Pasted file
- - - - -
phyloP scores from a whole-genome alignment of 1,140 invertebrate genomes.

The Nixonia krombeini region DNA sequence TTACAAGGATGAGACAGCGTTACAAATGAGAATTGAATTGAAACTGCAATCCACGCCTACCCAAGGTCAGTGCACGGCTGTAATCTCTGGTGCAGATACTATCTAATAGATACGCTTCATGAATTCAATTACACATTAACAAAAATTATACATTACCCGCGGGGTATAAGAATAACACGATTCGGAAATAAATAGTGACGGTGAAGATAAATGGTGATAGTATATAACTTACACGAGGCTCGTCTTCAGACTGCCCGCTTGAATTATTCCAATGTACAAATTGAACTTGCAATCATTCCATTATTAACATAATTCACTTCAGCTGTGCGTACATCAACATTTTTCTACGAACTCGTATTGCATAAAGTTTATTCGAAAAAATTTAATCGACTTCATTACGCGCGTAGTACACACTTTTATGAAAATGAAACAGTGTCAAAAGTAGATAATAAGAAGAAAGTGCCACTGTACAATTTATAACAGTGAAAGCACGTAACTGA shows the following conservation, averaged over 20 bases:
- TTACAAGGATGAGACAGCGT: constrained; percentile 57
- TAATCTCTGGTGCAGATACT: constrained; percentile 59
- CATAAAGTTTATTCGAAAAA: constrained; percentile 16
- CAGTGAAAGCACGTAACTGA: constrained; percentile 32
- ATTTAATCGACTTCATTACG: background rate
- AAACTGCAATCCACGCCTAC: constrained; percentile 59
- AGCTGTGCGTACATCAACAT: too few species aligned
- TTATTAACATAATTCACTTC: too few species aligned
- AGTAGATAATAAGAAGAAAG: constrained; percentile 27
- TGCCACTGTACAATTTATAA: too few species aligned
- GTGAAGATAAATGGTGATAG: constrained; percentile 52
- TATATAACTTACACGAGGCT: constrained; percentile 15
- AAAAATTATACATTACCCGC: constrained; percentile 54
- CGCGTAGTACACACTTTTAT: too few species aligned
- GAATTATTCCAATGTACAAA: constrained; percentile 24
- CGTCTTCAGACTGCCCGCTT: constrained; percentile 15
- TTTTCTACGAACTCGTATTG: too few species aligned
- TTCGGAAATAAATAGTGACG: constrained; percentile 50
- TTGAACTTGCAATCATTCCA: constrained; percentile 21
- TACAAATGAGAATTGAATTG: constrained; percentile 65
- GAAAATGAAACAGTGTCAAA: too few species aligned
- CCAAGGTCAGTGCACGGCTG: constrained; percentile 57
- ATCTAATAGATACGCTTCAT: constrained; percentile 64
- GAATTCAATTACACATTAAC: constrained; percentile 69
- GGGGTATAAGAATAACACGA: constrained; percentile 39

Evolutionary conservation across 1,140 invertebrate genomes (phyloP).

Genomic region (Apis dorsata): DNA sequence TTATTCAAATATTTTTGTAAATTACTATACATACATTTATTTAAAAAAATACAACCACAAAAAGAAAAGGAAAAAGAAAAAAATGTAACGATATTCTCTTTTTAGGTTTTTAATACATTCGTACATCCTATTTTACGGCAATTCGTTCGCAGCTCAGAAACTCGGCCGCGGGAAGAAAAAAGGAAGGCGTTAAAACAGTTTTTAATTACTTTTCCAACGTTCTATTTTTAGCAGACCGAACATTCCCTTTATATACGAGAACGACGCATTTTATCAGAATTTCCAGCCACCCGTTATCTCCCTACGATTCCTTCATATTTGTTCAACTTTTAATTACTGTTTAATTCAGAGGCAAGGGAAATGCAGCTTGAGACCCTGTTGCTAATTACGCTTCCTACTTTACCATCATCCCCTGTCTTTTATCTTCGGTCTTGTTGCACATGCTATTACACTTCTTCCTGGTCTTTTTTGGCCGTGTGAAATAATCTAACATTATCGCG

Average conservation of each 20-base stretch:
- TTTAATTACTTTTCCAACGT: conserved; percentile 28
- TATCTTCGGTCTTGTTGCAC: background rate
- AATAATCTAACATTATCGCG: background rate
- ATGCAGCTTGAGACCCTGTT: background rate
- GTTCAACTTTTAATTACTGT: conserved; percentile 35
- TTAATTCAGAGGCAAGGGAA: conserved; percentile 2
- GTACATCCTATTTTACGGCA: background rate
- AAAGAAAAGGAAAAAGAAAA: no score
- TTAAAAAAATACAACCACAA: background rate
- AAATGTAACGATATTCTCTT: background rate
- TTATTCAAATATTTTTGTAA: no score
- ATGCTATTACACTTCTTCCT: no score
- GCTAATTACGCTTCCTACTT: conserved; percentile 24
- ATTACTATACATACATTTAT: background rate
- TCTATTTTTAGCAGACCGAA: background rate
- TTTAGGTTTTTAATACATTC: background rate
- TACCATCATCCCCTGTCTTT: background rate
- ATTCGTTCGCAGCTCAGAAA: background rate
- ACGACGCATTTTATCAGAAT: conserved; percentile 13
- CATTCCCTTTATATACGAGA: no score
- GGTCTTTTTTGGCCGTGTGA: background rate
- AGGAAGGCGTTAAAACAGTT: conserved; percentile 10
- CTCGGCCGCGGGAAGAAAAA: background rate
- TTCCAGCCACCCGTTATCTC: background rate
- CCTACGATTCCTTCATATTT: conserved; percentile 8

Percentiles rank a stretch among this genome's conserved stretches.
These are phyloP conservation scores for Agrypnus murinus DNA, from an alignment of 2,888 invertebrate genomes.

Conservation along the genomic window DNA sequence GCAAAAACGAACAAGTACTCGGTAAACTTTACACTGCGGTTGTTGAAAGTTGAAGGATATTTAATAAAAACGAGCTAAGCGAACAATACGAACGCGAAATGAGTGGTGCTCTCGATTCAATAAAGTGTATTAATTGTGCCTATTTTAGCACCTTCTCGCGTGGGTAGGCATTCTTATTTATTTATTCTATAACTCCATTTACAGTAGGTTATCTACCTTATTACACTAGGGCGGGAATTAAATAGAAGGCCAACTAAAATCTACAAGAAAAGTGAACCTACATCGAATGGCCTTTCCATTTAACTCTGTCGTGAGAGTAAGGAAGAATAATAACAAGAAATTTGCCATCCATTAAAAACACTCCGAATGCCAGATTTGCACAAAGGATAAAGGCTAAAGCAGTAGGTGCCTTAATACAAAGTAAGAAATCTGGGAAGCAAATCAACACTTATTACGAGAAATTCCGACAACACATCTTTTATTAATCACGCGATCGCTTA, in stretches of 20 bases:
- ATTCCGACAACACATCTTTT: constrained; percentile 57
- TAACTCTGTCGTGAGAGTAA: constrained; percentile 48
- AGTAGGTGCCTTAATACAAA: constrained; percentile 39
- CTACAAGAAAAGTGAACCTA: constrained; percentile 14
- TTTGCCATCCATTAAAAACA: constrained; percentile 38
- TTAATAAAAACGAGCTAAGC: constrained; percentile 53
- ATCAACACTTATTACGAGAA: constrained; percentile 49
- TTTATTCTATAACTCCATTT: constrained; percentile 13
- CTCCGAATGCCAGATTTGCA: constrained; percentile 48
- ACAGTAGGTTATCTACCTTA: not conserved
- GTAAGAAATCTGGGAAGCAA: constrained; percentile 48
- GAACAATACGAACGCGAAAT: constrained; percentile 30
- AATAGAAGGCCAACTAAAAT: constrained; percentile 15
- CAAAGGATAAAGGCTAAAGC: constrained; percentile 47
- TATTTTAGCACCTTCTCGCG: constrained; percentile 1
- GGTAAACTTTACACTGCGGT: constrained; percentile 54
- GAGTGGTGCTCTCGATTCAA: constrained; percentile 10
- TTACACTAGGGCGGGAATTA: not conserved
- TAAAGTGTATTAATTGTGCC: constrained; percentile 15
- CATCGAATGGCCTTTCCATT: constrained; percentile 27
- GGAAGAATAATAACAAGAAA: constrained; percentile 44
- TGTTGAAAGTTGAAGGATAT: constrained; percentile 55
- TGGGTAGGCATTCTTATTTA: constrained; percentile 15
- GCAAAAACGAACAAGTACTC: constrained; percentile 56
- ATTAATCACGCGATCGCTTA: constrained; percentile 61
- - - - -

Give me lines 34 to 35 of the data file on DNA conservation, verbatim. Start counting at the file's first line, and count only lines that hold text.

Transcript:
- ATGCAGCTTGAGACCCTGTT: background rate
- GTTCAACTTTTAATTACTGT: conserved; percentile 35